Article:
ShareThis Page

Hazelwood restaurateur passed love of sports on to sons

| Wednesday, Feb. 27, 2008

The legacy Chuck Bonasorte leaves for his sons includes hard work, devotion to family and a love of sports.

After graduation from Connelley Vocational High School in Uptown, Mr. Bonasorte delivered milk for Country Belle Dairy, worked as a heavy equipment operator for PennDOT and ran his own restaurant.

Charles D. "Ringy" Bonasorte of Hazelwood, former co-owner and operator of the Chasmar restaurant in Hazelwood, died Sunday, Feb. 24, 2008, at his home. He was 81.

In 1953, Mr. Bonasorte married Maryann Coppola of Hays, whom he had met at a church dance in Greenfield.

"As a family, we owned and operated the Chasmar on Second Avenue," said his son, Charles Bonasorte, owner of the Pittsburgh Stop on the University of Pittsburgh campus, a business specializing in official Pitt products.

"My mother did the cooking. I worked the dining room and bar. We had as customers members of the Steeler and Pitt football teams," he said. "Dad worked all day at PennDOT, came home and worked at the restaurant until we closed.

"The players loved my mother. She often fed a dozen of them at a time. And she was like a mother to several Steeler players who she befriended. And we also had our regulars, the millworkers and railroaders."

Charles Bonasorte was known as "The Kamikaze Kid" when he was a linebacker for the Pitt Panthers from 1972-76. Mr. Bonasorte's other son, Francis "Monk" Bonasorte, an All-American football player for Florida State University, is senior associate athletic coach at Florida State and executive director of the FSU Varsity Club.

"My father and my Uncle Bucky (Joseph Bonasorte) inspired my brother and I to participate in sports," Charles Bonasorte said.

"They took us to every Pirate and Pitt game. And as soon as my brother and I were old enough, they signed us up for Little League."

Born and raised in Hazelwood, Mr. Bonasorte was one of 12 children of carpenter Corridano Bonasorte, an Italian immigrant, and his wife, Harriet Durkin.

"I'm often asked what's the best way to describe my uncle," said his niece, Kim Bonasorte. "He was the kind of guy that would give you the shirt off his back."

Mr. Bonasorte is survived by his sons, Charles Bonasorte of Hazelwood and Francis Bonasorte of Tallahassee, Fla.; two grandchildren; a sister, Annabelle Martin of Palm Harbor, Fla.; and a brother, Francis Bonasorte of Bethel Park.

He was preceded in death by his wife, Maryann Bonasorte, in 2001.

Friends will be received from 2 to 4 and 6 to 8 p.m. today at the John O'Connor & Son Funeral Home Inc., 5106 Second Ave., Hazelwood. A Mass of Christian Burial will be celebrated at 10 a.m. Thursday at St. Stephen Parish, Hazelwood.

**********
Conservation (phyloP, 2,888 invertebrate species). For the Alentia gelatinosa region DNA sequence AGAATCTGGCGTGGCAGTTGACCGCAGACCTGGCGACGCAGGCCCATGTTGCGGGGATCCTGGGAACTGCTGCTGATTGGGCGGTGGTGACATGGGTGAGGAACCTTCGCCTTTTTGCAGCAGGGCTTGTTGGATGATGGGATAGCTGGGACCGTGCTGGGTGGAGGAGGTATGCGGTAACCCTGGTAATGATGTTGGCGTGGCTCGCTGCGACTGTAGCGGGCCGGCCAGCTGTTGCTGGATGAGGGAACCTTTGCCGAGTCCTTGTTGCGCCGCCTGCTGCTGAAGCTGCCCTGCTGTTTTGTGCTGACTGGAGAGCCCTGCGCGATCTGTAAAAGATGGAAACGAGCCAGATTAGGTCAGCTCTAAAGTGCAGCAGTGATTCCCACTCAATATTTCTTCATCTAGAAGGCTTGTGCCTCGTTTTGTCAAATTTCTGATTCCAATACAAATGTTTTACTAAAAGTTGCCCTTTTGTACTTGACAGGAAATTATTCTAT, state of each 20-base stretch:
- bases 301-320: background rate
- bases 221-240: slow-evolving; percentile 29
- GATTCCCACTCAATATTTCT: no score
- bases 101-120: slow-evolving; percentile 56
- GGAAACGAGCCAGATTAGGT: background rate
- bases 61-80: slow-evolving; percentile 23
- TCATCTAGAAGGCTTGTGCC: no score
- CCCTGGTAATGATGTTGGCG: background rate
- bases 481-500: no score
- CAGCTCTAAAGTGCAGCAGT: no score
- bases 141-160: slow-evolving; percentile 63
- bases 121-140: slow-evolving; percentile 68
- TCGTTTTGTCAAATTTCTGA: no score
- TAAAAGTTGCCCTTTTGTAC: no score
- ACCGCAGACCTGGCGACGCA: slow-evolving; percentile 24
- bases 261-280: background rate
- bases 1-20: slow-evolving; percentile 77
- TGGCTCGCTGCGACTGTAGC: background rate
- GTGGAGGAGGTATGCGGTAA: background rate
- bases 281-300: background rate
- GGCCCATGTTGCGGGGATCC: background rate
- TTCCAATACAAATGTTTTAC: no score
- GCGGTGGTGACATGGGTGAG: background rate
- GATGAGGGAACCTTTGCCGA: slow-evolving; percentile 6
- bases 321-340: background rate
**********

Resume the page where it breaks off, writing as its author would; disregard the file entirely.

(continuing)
TribLIVE commenting policy

You are solely responsible for your comments and by using you agree to our Terms of Service.

We moderate comments. Our goal is to provide substantive commentary for a general readership. By screening submissions, we provide a space where readers can share intelligent and informed commentary that enhances the quality of our news and information.

While most comments will be posted if they are on-topic and not abusive, moderating decisions are subjective. We will make them as carefully and consistently as we can. Because of the volume of reader comments, we cannot review individual moderation decisions with readers.

We value thoughtful comments representing a range of views that make their point quickly and politely. We make an effort to protect discussions from repeated comments either by the same reader or different readers

We follow the same standards for taste as the daily newspaper. A few things we won't tolerate: personal attacks, obscenity, vulgarity, profanity (including expletives and letters followed by dashes), commercial promotion, impersonations, incoherence, proselytizing and SHOUTING. Don't include URLs to Web sites.

We do not edit comments. They are either approved or deleted. We reserve the right to edit a comment that is quoted or excerpted in an article. In this case, we may fix spelling and punctuation.

We welcome strong opinions and criticism of our work, but we don't want comments to become bogged down with discussions of our policies and we will moderate accordingly.

We appreciate it when readers and people quoted in articles or blog posts point out errors of fact or emphasis and will investigate all assertions. But these suggestions should be sent via e-mail. To avoid distracting other readers, we won't publish comments that suggest a correction. Instead, corrections will be made in a blog post or in an article.